Tammy (Melissa McCarthy) - Review
Review by Rob Carnevale
MELISSA McCarthy may have enjoyed phenomenal success playing foul-mouthed ladies whose ballsy exterior belies a fragile exterior but the joke is beginning to wear extremely thin.
Tammy, her latest, is a star vehicle co-penned by herself and real-life husband Ben Falcone that’s designed to extend her range. But by wading a little too heavily into familiar water along the way, the film ultimately drowns.
McCarthy plays the eponymous Tammy as she loses her job and discovers her husband is having an affair on the same day, prompting her to take off on a road trip with her alcoholic and promiscuous grandmother (Susan Sarandon) in tow.
En route, the mis-matched travel buddies get into all sorts of trouble, while learning valuable life lessons in the process. It’s a plot that’s been done on countless occasions and one – sadly – that McCarthy and Falcone (who also directs and co-stars as her boss) are content to let go through the motions.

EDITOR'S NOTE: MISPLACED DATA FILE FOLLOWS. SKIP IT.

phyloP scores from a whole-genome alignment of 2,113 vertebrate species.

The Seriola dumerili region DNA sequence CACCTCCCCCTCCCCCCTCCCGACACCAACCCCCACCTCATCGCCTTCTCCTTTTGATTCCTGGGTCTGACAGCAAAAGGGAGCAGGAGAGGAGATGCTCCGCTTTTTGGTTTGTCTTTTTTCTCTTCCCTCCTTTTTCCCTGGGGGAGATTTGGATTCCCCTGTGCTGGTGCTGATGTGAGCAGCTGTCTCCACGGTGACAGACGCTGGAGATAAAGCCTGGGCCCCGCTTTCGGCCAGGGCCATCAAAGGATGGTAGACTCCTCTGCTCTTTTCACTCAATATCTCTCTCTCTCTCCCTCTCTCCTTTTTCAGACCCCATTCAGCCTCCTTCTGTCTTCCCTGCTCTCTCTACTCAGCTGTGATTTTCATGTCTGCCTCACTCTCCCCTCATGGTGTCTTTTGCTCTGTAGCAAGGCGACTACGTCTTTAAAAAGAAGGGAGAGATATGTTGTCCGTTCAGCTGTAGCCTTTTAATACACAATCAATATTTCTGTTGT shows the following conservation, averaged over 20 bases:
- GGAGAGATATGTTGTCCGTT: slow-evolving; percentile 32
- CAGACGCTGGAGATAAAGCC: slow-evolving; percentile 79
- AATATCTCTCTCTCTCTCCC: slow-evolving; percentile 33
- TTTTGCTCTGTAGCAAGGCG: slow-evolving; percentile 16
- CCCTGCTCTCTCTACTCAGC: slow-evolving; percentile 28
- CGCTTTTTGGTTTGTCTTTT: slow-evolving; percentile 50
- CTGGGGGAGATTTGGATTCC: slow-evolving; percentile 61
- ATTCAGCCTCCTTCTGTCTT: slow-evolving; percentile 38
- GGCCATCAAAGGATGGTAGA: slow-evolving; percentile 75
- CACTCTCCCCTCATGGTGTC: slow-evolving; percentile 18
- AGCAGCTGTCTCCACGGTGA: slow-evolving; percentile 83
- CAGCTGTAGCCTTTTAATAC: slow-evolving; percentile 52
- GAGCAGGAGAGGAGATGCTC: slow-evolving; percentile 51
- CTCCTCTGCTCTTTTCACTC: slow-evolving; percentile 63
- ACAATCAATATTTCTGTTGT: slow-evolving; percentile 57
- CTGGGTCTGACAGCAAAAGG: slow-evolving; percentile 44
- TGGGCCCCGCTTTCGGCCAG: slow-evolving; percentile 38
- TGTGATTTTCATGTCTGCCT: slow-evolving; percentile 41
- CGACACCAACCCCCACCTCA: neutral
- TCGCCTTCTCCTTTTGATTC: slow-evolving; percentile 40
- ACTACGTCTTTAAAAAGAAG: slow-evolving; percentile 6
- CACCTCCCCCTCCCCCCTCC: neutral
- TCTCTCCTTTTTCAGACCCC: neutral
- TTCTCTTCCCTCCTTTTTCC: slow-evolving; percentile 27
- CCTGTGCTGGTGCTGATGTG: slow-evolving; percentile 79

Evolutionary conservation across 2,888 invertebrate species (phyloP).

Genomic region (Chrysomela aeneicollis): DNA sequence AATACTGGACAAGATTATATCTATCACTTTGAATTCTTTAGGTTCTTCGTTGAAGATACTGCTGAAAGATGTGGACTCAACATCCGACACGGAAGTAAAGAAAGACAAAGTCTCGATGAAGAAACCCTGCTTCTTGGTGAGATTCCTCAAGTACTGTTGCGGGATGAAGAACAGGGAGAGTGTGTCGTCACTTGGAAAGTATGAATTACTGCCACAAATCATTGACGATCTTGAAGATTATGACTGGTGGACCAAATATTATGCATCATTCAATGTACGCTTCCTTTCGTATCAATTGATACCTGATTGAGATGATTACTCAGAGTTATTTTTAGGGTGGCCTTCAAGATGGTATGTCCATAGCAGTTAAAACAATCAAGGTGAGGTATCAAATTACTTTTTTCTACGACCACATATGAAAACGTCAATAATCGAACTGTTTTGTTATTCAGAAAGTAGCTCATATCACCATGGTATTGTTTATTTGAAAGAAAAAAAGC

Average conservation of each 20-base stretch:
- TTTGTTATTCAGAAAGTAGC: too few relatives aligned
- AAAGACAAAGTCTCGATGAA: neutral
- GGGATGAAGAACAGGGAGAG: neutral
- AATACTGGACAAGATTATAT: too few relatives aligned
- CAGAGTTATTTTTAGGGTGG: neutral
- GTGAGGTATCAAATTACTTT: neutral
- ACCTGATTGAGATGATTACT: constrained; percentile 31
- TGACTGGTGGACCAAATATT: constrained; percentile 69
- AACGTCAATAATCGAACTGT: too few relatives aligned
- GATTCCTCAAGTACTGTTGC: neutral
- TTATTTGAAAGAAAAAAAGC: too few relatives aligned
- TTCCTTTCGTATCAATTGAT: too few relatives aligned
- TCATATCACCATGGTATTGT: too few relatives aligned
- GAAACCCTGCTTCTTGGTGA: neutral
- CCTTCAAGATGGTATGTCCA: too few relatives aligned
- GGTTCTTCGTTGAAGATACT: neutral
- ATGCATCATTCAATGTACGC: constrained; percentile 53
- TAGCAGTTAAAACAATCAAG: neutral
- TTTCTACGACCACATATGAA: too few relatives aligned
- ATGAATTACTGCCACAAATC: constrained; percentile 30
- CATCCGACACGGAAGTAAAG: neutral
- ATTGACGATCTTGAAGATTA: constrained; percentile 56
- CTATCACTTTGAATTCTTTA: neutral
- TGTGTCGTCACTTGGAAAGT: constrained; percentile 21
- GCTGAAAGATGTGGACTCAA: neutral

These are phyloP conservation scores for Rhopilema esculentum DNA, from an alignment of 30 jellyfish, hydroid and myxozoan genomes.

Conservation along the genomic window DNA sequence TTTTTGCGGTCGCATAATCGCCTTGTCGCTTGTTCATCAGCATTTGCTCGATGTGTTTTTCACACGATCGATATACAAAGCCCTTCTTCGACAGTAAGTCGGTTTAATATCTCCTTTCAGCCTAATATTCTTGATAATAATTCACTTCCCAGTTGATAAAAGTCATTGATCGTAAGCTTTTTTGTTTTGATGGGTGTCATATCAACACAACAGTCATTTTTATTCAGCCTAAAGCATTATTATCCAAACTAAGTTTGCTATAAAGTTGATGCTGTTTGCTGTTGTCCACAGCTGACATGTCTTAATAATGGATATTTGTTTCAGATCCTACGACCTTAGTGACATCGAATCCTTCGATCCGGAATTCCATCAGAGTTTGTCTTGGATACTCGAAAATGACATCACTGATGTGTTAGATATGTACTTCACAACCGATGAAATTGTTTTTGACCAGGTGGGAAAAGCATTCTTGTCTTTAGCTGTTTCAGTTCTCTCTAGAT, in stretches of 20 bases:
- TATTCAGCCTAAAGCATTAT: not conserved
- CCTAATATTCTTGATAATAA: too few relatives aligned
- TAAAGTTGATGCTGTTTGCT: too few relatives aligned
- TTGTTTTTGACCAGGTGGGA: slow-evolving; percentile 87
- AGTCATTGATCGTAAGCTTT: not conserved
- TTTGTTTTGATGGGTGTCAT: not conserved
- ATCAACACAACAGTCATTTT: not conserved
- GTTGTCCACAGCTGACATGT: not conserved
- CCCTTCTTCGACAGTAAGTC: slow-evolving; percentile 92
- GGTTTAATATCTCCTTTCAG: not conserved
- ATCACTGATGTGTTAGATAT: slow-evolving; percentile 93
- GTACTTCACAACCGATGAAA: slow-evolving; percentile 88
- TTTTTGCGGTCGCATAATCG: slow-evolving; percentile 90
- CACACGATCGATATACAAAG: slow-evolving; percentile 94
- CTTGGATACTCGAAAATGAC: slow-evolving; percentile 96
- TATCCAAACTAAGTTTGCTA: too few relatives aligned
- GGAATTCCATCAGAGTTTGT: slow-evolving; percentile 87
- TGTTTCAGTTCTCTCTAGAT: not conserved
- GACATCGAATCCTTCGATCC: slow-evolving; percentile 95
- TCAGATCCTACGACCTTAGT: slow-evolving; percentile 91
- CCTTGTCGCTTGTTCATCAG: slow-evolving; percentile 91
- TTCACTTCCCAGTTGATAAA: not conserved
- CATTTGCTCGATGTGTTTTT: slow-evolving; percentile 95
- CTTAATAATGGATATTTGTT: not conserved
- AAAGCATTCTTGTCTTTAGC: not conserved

It’s a creative decision made all the more disappointing by the presence of a strong support cast (including Toni Collette, Allison Janney, Dan Aykroyd and Mark Duplass) that suggests something more ambitious.
However, the film sets it’s stall out early by relying on McCarthy’s foul-mouthed shtick to dish out quickly tiresome tirades to her boss and husband, before belatedly finding the sensitivity inside that’s supposed to enable audiences to warm to her. Alas, only diehard McCarthy loyalists will be able to by that point.
Worse still, the film’s tone shifts unevenly between vulgar and/or crass and overly mawkish while struggling to convince on most levels – the central relationship between Tammy and her grandmother seldom convinces, much less the unlikely romance that blossoms between her and the son of one of her grandma’s conquests.
The screenplay also feels lazy in that there’s no real reason given for why Tammy had become the woman she starts the film being, merely fuelling the suspicion that this was done for McCarthy’s ease.
Unfortunately, it’s audiences that will ultimately feel short-changed by the ill-conceived mess that results.
Running time: 96mins
UK Release Date: July 4, 2014